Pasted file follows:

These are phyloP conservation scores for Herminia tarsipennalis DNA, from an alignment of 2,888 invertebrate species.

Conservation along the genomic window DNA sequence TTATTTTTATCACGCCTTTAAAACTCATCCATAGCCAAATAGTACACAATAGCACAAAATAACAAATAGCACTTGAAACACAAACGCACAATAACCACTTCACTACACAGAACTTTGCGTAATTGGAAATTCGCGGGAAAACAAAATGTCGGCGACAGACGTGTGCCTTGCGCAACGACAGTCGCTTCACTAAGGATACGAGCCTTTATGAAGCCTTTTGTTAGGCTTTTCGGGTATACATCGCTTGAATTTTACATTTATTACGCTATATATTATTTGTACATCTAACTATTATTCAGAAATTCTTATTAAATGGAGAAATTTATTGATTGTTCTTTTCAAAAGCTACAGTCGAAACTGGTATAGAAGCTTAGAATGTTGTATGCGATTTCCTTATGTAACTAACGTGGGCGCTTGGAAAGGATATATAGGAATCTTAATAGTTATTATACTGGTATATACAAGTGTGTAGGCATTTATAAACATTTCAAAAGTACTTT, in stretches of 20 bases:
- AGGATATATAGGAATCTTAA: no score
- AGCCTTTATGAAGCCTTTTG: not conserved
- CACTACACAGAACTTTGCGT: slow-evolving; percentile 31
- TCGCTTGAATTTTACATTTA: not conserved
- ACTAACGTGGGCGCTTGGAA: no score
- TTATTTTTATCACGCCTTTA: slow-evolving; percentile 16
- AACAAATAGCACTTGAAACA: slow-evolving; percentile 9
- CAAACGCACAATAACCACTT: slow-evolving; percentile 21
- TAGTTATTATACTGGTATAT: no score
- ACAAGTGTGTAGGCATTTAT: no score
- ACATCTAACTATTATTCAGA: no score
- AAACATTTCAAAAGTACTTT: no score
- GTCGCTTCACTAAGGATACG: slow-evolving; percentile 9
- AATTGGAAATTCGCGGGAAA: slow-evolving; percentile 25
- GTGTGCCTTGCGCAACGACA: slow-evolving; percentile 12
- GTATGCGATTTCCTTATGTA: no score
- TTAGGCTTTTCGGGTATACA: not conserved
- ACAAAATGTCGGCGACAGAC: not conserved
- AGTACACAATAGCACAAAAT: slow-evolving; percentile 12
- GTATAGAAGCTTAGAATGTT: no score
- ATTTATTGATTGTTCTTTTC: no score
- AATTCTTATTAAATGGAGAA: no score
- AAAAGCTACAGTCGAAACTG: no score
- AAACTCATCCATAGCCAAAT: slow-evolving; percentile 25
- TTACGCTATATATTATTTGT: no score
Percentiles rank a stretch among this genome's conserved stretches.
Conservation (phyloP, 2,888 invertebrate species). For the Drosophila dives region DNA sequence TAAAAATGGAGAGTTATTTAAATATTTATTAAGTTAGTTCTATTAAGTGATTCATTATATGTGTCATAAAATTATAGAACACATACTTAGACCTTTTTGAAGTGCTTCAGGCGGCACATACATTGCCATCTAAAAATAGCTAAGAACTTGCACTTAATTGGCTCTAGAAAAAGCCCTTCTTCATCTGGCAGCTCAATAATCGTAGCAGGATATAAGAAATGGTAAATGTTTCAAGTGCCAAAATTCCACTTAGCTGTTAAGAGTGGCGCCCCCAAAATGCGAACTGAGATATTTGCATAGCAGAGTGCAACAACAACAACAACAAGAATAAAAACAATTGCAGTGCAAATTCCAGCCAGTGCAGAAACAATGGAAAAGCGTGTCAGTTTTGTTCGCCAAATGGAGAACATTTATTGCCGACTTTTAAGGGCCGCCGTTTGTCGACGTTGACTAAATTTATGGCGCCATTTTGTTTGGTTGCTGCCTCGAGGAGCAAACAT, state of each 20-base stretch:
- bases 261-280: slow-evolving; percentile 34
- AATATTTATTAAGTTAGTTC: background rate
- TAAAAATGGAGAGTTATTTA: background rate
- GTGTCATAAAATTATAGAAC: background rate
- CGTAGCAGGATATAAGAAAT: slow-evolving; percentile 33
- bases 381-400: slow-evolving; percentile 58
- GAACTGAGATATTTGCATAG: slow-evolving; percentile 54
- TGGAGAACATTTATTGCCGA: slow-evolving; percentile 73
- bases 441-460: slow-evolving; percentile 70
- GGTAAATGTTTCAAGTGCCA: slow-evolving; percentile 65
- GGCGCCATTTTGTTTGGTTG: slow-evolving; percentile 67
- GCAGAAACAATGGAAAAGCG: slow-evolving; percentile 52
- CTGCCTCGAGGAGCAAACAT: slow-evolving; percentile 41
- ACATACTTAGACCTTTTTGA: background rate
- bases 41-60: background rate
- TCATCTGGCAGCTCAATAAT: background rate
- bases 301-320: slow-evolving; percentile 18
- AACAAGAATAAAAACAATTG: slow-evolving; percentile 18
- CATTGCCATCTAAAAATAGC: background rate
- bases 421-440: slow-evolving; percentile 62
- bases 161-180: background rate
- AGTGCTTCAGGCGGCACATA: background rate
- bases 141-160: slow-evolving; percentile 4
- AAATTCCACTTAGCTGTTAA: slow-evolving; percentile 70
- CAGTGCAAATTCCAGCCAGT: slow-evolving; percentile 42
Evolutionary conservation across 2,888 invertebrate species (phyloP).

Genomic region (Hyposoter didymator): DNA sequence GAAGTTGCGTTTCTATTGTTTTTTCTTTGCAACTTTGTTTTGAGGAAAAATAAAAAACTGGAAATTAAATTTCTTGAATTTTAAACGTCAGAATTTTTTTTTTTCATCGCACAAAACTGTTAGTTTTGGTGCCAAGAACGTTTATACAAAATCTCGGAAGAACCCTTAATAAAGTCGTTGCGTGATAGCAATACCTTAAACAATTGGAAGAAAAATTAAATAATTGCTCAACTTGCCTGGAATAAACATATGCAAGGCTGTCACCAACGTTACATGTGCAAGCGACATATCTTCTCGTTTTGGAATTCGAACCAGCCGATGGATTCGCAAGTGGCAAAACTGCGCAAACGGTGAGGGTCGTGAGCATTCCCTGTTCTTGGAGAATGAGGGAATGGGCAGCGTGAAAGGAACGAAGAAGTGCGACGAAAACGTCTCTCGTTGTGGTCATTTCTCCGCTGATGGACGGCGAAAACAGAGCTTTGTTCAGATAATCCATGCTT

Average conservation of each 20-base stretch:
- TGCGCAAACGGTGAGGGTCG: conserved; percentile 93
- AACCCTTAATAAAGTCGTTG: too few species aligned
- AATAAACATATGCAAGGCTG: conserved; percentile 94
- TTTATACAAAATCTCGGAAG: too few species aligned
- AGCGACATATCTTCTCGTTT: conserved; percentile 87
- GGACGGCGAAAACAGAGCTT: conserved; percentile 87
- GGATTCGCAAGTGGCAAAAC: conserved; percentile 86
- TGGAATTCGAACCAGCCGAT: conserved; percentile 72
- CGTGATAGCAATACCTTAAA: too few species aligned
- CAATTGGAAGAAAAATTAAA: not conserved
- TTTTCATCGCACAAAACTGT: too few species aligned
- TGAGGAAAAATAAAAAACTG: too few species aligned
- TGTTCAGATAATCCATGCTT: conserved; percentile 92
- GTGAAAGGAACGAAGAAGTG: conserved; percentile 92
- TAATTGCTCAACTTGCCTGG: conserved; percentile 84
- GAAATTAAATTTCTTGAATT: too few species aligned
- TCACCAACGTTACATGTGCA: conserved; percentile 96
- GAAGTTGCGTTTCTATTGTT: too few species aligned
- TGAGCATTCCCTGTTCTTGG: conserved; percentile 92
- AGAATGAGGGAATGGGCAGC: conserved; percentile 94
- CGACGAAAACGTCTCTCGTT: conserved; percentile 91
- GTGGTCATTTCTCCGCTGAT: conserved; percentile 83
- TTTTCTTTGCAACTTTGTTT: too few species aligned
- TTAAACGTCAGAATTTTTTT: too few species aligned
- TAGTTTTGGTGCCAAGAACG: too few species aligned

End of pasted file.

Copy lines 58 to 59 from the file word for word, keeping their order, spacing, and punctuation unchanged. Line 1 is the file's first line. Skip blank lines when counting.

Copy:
- TGCGCAAACGGTGAGGGTCG: conserved; percentile 93
- AACCCTTAATAAAGTCGTTG: too few species aligned